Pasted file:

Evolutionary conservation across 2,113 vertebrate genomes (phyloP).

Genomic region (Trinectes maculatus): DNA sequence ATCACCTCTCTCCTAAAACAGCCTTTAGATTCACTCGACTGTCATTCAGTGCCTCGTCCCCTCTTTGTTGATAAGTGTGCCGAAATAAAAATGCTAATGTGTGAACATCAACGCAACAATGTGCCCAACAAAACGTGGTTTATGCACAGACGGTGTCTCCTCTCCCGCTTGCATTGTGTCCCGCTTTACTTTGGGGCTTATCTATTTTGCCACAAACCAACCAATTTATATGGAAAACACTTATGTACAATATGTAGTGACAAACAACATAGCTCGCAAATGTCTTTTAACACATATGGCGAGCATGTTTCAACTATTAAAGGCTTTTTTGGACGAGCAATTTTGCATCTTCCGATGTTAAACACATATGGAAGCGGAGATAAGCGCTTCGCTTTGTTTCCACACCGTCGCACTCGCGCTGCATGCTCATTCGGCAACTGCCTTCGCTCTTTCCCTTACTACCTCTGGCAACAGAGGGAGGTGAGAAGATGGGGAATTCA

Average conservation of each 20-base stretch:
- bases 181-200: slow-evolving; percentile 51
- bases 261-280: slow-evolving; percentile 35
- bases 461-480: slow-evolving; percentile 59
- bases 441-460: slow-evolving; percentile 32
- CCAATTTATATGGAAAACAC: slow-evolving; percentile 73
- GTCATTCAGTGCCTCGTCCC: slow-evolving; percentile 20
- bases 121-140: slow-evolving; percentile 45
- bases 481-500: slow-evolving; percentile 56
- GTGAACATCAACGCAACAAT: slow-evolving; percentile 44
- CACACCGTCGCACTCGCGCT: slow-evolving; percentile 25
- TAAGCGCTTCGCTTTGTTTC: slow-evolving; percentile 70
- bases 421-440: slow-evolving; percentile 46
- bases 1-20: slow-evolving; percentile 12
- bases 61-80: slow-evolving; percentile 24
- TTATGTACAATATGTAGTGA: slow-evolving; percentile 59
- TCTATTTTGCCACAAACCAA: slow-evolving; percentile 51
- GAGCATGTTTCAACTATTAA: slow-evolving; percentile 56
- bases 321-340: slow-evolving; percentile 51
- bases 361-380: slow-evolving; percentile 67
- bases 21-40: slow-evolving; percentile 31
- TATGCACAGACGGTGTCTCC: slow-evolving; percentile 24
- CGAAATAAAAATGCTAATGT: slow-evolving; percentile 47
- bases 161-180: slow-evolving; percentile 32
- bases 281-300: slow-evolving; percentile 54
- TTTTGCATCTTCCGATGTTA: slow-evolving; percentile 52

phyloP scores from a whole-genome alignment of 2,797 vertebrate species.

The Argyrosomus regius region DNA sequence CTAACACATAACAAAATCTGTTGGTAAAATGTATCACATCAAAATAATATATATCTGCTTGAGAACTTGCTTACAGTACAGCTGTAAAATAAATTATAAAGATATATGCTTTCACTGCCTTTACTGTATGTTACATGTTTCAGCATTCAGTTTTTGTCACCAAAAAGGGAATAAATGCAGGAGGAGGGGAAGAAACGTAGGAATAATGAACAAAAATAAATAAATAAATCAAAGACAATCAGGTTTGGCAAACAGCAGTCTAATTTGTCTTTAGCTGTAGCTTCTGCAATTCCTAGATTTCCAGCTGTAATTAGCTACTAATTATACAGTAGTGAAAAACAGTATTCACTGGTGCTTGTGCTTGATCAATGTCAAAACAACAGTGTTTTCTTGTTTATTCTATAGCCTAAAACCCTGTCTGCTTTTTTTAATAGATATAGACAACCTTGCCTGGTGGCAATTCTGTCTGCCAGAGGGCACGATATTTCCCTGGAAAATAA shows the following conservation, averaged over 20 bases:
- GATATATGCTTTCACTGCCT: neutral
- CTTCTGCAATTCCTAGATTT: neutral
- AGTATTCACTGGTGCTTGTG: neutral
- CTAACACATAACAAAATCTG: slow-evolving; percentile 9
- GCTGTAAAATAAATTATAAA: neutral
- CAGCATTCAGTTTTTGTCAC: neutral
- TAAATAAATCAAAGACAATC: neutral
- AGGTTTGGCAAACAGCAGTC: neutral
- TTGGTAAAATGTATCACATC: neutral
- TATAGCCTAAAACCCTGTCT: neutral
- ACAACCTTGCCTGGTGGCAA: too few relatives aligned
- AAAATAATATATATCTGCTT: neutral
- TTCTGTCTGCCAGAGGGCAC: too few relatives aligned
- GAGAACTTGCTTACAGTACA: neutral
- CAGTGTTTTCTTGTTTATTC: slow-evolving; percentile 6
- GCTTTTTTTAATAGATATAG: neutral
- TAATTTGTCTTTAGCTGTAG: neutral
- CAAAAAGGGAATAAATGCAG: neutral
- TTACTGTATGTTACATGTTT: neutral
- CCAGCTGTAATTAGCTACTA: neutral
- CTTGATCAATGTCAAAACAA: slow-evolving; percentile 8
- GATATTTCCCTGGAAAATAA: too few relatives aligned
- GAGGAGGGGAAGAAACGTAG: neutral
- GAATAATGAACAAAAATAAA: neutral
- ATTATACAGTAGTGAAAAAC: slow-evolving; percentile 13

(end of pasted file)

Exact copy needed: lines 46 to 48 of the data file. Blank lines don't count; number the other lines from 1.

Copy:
- GCTTTTTTTAATAGATATAG: neutral
- TAATTTGTCTTTAGCTGTAG: neutral
- CAAAAAGGGAATAAATGCAG: neutral